After breaking his "No New Taxes" pledge to Georgia taxpayers, State Rep. Warren Massey tries questioning the integrity of taxpayer advocacy group Americans for Tax Reform (ATR).
WASHINGTON – State Rep. Warren Massey (R) took to the floor of the Georgia House today to denounce Americans for Tax Reform (ATR), the taxpayer advocacy organization that sponsors the Taxpayer Protection Pledge, or "No New Taxes" pledge. Massey said he would not pay attention to the group or the pledge he signed, but instead support a massive tax hike on Georgia taxpayers – right near Tax Day.
The legislator signed ATR\’s Taxpayer Protection Pledge in 1998, which reads: "I pledge to the taxpayers of the 24th District of the State of Georgia and to all the people of this state that I will oppose and vote against any and all efforts to increase taxes," Yet, despite the language of the Pledge, which ATR President Grover Norquist calls "so clear you\’d bump your head into it if it were a door," Massey says it was solely a promise to a Washington group and not Georgia taxpayers.
"What part of \’promise\’ does Warren Massey not understand?" asked Norquist. "When you promise your wife you will be faithful are you only promising for two years? When you promise the pro-life community you will protect the lives of the unborn are you committing to only two years and when you promise the pro Second Amendment community that you will protect the rights of law abiding gun owners are you only committing two years?" he continued. Currently, President George W. Bush, eight governors, Sen.Saxby Chambliss and seven members of Georgia\’s congressional delegation, as well as 248 members of Congress, and 55 other Georgia state legislators have signed the Pledge.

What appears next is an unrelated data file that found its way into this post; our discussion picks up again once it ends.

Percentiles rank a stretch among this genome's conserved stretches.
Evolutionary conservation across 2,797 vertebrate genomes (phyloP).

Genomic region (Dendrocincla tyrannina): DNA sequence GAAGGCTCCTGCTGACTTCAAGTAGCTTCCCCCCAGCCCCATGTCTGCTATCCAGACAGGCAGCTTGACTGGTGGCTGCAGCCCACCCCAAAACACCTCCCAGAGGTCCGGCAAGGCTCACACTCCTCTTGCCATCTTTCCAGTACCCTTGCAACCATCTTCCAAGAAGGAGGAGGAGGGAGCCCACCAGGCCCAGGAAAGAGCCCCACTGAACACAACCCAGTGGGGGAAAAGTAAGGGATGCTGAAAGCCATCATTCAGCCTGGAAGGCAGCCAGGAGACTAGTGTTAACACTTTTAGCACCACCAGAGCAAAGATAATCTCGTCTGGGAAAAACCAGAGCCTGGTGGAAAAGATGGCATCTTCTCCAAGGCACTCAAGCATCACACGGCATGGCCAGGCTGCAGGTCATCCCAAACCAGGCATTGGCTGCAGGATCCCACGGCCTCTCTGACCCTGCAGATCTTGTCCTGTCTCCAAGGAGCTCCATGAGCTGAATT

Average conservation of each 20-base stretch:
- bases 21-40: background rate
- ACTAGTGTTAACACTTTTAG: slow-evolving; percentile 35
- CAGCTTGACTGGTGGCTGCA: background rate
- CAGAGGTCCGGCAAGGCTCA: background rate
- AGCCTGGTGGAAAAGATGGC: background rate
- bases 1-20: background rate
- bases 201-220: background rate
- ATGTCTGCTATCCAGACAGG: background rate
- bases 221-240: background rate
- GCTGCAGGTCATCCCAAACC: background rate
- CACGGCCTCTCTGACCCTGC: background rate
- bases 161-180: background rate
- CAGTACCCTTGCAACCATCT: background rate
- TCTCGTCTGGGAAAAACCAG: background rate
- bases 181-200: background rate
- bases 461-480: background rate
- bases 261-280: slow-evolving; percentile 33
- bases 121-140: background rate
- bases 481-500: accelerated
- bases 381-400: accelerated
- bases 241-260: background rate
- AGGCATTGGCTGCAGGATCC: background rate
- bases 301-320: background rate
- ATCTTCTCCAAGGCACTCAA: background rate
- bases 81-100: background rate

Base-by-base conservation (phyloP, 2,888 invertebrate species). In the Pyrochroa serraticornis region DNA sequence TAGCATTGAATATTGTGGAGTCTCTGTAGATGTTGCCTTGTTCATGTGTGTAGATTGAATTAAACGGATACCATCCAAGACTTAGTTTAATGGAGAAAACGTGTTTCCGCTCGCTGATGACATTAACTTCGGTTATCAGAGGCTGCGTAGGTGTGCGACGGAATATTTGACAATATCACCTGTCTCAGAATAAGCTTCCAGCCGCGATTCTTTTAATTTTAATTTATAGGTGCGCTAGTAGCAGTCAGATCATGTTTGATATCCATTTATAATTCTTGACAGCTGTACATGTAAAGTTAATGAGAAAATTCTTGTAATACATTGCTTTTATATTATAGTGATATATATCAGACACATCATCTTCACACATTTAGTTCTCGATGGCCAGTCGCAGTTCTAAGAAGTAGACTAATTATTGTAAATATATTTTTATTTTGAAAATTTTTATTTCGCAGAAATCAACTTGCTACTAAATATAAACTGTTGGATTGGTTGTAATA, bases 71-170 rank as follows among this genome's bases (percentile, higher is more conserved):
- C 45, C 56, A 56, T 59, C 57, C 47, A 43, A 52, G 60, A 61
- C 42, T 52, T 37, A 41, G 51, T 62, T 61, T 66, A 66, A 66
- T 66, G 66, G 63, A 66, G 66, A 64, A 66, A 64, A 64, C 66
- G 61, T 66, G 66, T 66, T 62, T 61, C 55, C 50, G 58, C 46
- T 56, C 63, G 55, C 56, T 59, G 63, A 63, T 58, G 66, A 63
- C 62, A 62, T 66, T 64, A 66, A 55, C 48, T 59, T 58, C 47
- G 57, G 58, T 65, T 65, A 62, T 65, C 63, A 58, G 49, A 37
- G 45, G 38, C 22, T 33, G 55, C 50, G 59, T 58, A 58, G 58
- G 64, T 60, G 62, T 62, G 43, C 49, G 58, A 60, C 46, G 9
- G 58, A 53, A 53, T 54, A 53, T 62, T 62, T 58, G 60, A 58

"Pledge signers are committed to Georgia taxpayers, not Americans for Tax Reform," noted Vice President of Policy Damon B. Ansell. "If Rep. Massey wishes to be released from his pledge, he must stand for reelection after hosting a press conference attended by ATR announcing his having renounced Georgia taxpayers," concluded Ansell.
"The rules of the Pledge have been consistent since Ronald Reagan first signed it 17 years ago," added Norquist. "Warren Massey ran for reelection last November without renouncing the Pledge, and was elected by voters who thought they were voting for a pro-taxpayer candidate. True integrity can be found in keeping promises to those who elected you."